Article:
Asynchronous I/O

All the programs you’ve looked at so far perform synchronous I/O , meaning that while your program is reading or writing, all other activity is stopped. It can take a long time (relatively speaking) to read data to or from the backing store, especially if the backing store is a slow disk or (horrors!) a slow network.

With large files, or when reading or writing across the network, you’ll want asynchronous I/O, which allows you to begin a read and then turn your attention to other matters while the Common Language Runtime (CLR) fulfills your request. The .NET Framework provides asynchronous I/O through the BeginRead( ) and BeginWrite( ) methods of Stream.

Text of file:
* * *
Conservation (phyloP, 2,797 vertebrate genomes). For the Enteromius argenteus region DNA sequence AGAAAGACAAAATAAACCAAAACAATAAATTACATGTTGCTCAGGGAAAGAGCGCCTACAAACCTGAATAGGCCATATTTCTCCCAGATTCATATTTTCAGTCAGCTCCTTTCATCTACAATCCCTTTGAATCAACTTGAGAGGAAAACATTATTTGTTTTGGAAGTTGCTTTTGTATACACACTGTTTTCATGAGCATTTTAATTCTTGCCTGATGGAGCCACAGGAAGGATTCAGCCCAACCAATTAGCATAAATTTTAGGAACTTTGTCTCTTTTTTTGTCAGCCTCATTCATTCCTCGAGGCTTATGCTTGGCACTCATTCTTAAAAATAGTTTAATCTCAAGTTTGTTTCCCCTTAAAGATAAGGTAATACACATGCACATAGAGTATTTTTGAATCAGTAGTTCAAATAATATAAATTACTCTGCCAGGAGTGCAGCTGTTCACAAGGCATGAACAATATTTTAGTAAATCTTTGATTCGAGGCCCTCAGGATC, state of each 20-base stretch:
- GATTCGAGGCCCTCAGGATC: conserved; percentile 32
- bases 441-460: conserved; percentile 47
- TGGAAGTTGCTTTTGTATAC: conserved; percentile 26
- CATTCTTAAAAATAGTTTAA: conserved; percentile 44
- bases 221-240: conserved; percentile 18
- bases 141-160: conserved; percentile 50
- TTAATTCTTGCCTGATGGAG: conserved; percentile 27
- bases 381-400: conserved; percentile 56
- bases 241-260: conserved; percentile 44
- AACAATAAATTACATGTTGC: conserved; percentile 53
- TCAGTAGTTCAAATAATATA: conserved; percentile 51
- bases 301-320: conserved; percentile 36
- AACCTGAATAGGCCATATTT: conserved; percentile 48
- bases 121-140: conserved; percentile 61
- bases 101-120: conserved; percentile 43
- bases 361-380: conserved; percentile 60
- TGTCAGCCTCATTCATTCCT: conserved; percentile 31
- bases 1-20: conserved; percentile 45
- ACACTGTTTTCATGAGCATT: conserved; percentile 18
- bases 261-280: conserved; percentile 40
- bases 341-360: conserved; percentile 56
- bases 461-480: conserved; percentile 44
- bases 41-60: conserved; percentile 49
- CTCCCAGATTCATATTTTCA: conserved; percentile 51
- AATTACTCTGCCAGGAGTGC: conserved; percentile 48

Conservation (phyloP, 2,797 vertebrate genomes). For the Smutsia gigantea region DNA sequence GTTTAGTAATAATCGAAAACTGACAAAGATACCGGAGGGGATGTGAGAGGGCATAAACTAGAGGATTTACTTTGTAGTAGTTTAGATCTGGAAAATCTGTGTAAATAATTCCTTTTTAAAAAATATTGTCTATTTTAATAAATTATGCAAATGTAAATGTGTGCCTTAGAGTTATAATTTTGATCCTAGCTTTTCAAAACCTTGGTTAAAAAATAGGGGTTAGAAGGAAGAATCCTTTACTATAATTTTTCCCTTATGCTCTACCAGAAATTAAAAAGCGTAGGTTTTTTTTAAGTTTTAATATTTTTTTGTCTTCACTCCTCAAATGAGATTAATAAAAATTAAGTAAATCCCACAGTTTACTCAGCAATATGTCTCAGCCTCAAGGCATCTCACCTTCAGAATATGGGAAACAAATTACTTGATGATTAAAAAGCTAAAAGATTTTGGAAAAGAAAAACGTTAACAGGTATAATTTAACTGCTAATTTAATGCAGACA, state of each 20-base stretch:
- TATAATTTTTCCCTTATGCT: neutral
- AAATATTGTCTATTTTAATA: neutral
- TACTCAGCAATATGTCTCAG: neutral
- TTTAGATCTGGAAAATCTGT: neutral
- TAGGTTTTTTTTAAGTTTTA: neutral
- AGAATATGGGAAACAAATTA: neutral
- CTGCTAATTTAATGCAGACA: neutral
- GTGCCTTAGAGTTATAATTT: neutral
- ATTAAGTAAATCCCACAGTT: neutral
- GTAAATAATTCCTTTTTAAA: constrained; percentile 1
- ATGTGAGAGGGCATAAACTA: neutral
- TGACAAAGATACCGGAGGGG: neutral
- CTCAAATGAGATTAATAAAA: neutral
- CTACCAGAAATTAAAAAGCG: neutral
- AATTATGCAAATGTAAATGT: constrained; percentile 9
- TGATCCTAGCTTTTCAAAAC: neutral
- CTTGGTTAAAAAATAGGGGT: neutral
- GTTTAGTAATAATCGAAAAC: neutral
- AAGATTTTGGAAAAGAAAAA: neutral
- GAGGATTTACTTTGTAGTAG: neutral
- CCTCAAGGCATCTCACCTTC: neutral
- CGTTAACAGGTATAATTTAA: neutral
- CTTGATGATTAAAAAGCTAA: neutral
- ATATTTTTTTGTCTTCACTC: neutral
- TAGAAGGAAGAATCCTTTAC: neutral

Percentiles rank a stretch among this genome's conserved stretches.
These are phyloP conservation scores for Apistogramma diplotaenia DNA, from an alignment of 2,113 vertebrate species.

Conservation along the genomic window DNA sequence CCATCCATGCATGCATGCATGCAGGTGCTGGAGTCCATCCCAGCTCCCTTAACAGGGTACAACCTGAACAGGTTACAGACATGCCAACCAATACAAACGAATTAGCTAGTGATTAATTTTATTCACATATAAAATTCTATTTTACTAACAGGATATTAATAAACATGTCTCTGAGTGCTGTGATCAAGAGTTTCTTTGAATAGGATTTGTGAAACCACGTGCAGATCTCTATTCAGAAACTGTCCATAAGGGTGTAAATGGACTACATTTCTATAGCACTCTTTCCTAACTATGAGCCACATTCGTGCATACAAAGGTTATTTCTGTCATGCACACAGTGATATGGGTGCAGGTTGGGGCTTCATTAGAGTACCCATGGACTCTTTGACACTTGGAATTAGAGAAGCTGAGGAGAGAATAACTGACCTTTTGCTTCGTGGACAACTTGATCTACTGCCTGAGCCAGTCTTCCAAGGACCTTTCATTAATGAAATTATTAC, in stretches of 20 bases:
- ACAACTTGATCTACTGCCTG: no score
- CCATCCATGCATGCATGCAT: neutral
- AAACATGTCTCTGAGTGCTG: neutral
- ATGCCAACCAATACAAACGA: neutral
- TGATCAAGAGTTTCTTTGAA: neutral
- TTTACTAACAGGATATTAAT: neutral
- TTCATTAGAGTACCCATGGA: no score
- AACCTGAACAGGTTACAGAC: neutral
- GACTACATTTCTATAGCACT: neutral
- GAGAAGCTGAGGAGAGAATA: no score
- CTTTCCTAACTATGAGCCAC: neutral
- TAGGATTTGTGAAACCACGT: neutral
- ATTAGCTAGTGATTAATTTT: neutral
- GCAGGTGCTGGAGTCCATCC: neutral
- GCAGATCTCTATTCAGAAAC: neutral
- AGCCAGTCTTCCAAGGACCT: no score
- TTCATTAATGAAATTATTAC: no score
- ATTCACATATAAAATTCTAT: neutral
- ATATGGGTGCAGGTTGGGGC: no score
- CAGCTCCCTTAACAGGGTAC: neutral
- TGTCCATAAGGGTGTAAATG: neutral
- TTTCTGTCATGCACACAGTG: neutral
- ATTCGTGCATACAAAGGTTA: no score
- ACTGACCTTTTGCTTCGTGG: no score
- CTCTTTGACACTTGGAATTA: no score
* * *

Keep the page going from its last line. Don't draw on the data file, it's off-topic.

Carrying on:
The sequence is to call BeginRead( ) on your file and then to go on to other, unrelated work while the read progresses in another thread. When the read completes, you are notified via a callback method. You can then process the data that was read, kick off another read, and then go back to your other work.

In addition to the three parameters you’ve used in the binary read (the buffer, the offset, and how many bytes to read), BeginRead( ) asks for a delegate and a state object .

The delegate is an optional callback method, which, if provided, is called when the data is read. The state object is also optional. In this example, pass in null for the state object. The state of the object is kept in the member variables of the test class.

You are free to put any object you like in the state parameter, and you can retrieve ...

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